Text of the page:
How White People Shouldn't Talk About Race: Part Two

The XX Factor
What Women Really Think
July 29 2013 1:35 PM

How White People Shouldn't Talk About Race: Part Two

174109559
Protestors in New York City rally against the Trayvon Martin verdict on July 20, 2013.

Photo by Andrew Burton/Getty Images

Last week, XX Factor responded to a powerful essay by Jessie-Lane Metz on white ally-ship, racial appropriation, and the Trayvon Martin verdict. On Monday, Metz elaborates on her original piece with a Q-and-A, posted below. (Our questions are in bold.)

Katy Waldman Katy Waldman

Katy Waldman is Slate’s words correspondent. 

Is there a "right" way for white people to talk about race? Or should they just not do it?

Advertisement

Hi Katy. I wanted to start by saying thanks for reading the piece, and I’m glad that it impacted you in some way.

I want to clarify as well, my article was not a “to-do” list, rather it was a “please-don’t” list, or at very least, a “please-think-about-it-first” list. The purpose of the piece was very much to say, “wait, stop, listen, think about it. Do you need to say it in this way? Is there something you can do instead?” It was meant to generate more self-reflection and inquiry in readers, rather than some easy answers.

I believe absolutely there is a space for white people to write about race. I think everyone should talk about racism and racialization. I think that there are spaces to be very self reflective, spaces where one could use their privilege to forward the dialogue, and spaces to step back and say “I am not the expert in this context, this is not the platform for me to do this.” I don’t think that this means that, as a person of colour, the thought of a white person writing about race in an effort to be an ally should be a source of anxiety, or pain.

I also expect that people will make mistakes. I make mistakes all of the time. While my article spoke to my pain, it also spoke to the need for further dialogue. And while I specifically responded to the words of two writers, in the form of critique, it was done in a spirit of investigating some common issues in what is considered to be mainstream progressive feminism, where white people do centre themselves in writing about racism, which I find problematic when unchallenged. It was a conversation in an effort to start more conversations that are hopefully a bit more mindful.

I have lots of friends from diverse ethnic groups, including white friends. I love my friends fiercely. I talk about race with all of them. I expect that they will talk about race, and that they will be anti-racist in their daily lives. I expect that even when dealing with internalized racism, they will find ways forward that don’t include burdening people of colour with their processes.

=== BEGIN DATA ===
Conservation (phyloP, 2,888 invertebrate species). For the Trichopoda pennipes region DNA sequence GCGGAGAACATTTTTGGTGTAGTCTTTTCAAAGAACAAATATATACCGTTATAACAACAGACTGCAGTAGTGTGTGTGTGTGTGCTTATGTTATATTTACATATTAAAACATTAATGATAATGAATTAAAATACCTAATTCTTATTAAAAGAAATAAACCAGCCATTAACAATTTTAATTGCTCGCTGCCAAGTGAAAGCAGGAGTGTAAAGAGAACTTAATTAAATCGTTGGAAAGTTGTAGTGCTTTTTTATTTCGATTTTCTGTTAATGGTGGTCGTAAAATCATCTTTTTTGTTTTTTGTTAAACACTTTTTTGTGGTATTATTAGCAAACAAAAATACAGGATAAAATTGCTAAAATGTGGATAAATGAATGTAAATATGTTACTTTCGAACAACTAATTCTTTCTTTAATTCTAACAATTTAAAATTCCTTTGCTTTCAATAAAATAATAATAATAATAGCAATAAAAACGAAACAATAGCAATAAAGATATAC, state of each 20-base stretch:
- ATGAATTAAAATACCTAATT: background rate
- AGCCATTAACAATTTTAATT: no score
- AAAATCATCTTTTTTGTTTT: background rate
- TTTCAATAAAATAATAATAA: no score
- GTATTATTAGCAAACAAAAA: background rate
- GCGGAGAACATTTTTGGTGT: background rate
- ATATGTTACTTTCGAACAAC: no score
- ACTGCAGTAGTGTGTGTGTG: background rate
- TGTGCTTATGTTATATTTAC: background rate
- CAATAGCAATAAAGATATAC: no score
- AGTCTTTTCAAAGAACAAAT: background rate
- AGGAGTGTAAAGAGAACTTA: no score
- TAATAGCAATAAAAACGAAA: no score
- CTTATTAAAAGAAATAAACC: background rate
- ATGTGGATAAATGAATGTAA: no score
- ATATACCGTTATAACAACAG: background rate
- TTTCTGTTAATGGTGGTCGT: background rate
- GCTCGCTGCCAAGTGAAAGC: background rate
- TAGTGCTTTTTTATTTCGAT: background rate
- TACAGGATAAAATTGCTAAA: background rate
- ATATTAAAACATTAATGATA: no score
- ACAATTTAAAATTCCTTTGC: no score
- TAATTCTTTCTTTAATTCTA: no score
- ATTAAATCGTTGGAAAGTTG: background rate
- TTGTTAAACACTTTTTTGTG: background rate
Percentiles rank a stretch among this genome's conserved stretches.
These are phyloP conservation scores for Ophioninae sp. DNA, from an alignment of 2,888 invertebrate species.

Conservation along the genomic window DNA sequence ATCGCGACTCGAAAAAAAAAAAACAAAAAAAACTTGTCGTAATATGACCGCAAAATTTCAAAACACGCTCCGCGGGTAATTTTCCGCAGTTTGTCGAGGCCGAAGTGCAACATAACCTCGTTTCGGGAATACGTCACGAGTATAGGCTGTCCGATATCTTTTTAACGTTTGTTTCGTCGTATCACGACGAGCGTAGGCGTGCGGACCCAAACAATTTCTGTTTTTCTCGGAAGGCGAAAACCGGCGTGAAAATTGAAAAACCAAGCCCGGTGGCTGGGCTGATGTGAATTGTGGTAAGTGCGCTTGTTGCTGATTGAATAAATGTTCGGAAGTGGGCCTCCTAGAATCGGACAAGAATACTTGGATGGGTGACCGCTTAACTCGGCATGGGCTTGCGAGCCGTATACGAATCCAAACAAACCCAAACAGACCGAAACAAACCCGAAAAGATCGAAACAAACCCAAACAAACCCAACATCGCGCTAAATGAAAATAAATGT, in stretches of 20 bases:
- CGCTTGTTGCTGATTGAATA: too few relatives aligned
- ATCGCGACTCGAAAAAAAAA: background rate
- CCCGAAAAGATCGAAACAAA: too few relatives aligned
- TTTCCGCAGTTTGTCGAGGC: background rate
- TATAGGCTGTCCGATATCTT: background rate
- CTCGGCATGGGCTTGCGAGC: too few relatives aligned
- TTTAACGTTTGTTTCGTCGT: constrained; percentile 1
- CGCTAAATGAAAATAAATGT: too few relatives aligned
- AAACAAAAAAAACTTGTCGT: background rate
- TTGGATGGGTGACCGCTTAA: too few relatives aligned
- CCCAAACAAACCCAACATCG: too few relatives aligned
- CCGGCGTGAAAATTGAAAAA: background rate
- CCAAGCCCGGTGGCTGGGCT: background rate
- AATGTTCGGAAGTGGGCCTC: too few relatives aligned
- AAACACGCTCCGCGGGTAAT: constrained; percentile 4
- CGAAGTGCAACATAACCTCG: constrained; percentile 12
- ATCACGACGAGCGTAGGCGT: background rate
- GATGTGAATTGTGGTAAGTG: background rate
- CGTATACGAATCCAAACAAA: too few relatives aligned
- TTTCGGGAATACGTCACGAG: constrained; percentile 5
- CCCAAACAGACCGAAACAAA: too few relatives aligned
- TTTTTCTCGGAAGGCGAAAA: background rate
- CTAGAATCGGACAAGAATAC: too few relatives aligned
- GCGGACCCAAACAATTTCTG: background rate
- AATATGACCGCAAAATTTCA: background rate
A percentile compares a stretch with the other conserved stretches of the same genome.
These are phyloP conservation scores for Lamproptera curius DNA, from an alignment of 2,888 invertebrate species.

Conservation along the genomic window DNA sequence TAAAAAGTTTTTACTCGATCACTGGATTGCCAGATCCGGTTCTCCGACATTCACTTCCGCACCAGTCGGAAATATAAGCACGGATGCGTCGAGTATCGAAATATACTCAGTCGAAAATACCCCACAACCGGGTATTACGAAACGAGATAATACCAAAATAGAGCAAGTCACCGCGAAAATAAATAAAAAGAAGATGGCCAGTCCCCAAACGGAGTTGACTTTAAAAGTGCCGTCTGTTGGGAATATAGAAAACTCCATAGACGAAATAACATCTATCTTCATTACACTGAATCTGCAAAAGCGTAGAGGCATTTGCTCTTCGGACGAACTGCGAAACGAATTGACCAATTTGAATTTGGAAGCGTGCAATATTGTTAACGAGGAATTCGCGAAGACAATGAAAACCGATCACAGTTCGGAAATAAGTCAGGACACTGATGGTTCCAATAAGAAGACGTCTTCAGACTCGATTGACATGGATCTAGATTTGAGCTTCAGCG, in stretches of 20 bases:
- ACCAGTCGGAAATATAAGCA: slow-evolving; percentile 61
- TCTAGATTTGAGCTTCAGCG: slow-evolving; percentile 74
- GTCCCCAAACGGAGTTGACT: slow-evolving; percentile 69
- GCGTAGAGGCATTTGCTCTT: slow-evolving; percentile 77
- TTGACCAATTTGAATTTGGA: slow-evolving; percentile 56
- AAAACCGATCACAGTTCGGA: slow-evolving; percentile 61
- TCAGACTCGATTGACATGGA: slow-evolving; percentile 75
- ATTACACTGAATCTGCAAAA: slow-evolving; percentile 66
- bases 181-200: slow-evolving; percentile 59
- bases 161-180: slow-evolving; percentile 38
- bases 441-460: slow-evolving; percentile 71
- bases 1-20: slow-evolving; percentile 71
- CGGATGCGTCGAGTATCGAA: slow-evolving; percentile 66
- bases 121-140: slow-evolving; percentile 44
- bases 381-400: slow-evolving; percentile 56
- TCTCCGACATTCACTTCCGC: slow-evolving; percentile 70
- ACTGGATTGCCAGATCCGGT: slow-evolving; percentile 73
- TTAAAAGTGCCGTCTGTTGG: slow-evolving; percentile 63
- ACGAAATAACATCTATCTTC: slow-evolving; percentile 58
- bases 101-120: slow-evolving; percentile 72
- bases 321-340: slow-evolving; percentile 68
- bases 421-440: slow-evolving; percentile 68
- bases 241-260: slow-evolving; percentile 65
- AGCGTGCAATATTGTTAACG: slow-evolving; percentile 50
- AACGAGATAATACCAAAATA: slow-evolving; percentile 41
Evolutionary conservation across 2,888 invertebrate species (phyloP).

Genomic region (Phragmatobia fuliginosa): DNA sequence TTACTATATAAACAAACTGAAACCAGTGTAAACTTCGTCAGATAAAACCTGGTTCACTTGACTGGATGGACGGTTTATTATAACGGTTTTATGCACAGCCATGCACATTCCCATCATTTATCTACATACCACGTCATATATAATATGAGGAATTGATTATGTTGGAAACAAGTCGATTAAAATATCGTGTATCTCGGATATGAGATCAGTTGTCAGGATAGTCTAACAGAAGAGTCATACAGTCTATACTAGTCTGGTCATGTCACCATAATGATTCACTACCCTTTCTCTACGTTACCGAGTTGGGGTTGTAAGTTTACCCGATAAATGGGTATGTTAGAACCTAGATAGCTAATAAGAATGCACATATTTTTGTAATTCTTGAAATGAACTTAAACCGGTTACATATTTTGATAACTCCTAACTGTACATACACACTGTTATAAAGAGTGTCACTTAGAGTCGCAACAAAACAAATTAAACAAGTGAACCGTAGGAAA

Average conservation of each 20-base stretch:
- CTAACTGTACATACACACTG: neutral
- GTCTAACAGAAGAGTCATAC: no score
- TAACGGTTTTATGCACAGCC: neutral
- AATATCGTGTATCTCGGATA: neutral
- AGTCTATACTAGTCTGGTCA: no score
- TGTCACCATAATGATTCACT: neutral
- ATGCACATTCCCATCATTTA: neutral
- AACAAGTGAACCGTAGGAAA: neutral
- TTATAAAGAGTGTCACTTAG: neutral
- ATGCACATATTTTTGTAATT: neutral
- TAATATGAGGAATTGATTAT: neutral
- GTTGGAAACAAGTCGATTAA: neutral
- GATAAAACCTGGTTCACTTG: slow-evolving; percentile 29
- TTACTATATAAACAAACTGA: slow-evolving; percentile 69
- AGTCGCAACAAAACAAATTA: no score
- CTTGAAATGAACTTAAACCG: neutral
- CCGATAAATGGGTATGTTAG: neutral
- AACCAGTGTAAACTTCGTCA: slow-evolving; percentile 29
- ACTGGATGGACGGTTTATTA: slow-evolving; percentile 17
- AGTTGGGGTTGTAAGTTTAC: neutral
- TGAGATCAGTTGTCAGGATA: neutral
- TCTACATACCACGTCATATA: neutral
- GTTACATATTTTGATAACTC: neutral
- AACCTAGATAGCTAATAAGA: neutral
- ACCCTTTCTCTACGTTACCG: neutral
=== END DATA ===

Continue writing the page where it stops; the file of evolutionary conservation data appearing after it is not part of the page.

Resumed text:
How do you walk the line between appropriating someone else's pain and ignoring it?

I don’t actually think that the dichotomy of appropriation and/or ignoring is helpful. I think there is a lot of space for better practice between those two extremes.

I think this question ties into your comment about being taught empathy in school.  It depends on how you understand empathy. If you feel that empathy is about “experiencing” the pain of another, rather than recognizing that pain exists, recognizing the structural reasons for this pain, and recognizing your responsibility for addressing these structural inequities, than you are closer to appropriation than beginning to be an ally.

I think we live in a culture that seeks to “experience” the other. As a person of colour, I am often treated as though I am something that can be sampled. From the hair touching, to the “where are you from?” questions, to the potluck model of “let me taste your heritage” approach to diversity, people view my ethnicity and experiences as a novelty. When “empathy” comes from curiousity, rather than a social justice orientation, it becomes appropriative.

Appropriative ally-ship can also take place in cases where prominent voices that don’t represent the population in question do make the narrative about themselves, or when their prominence in the issue represents the absence of the voices of people with lived experience.

Is it better to offend someone in the course of discussing something than not have the conversation?

I do think that if in your social justice work, you continue to hurt those whose oppression you are seeking to address, it may be time to step back and listen.

Real talk. People fuck up all of the time. I fuck up all of the time in my own work on being an ally. Nobody knows everything already. When I fuck up, I certainly don’t ask myself if it was better to offend someone than to not have that conversation at all. I listen. I ask myself, how can I do better so that the next time I have a conversation I don’t hurt anyone. Or how I can educate myself through those who are actively engaging in teaching, so that others don’t have to have that conversation with me at all. And I inevitably will fuck up again. But I keep on working on it. I’m committed to it.

There are times where fuck-ups are big enough that relationships end or that people may not be able to access certain spaces anymore. That doesn’t mean that they can’t unlearn, or re-learn, or do better. It means that there are consequences for oppressive actions, not that in making a mistake one is no longer responsible to do better.

Is there something--a form of insight or experience--white people can contribute to the dialogue about race, or is their role really to just listen?

Oh sure. I don’t think that white people, or people with privilege in any context, lack opportunities to talk about themselves and their processes. There are lots of comments responding to my original essay that talk about white privilege 101 spaces where people can go and make it about themselves if that is useful to their process. There lots of people engaging in that kind of anti-racist work. And I’m sure there are more books and blog posts than I can shake a stick at (or insert other antiquated expression here).

And maybe it is useful for white people to have these conversations amongst themselves. I’m not white, so I don’t know what white folks need to do to get there. But I do know that in that essay I wrote, I listed some things that I don’t find helpful, that I would like white people to think about while they are writing about getting there, especially when their audience includes people of colour.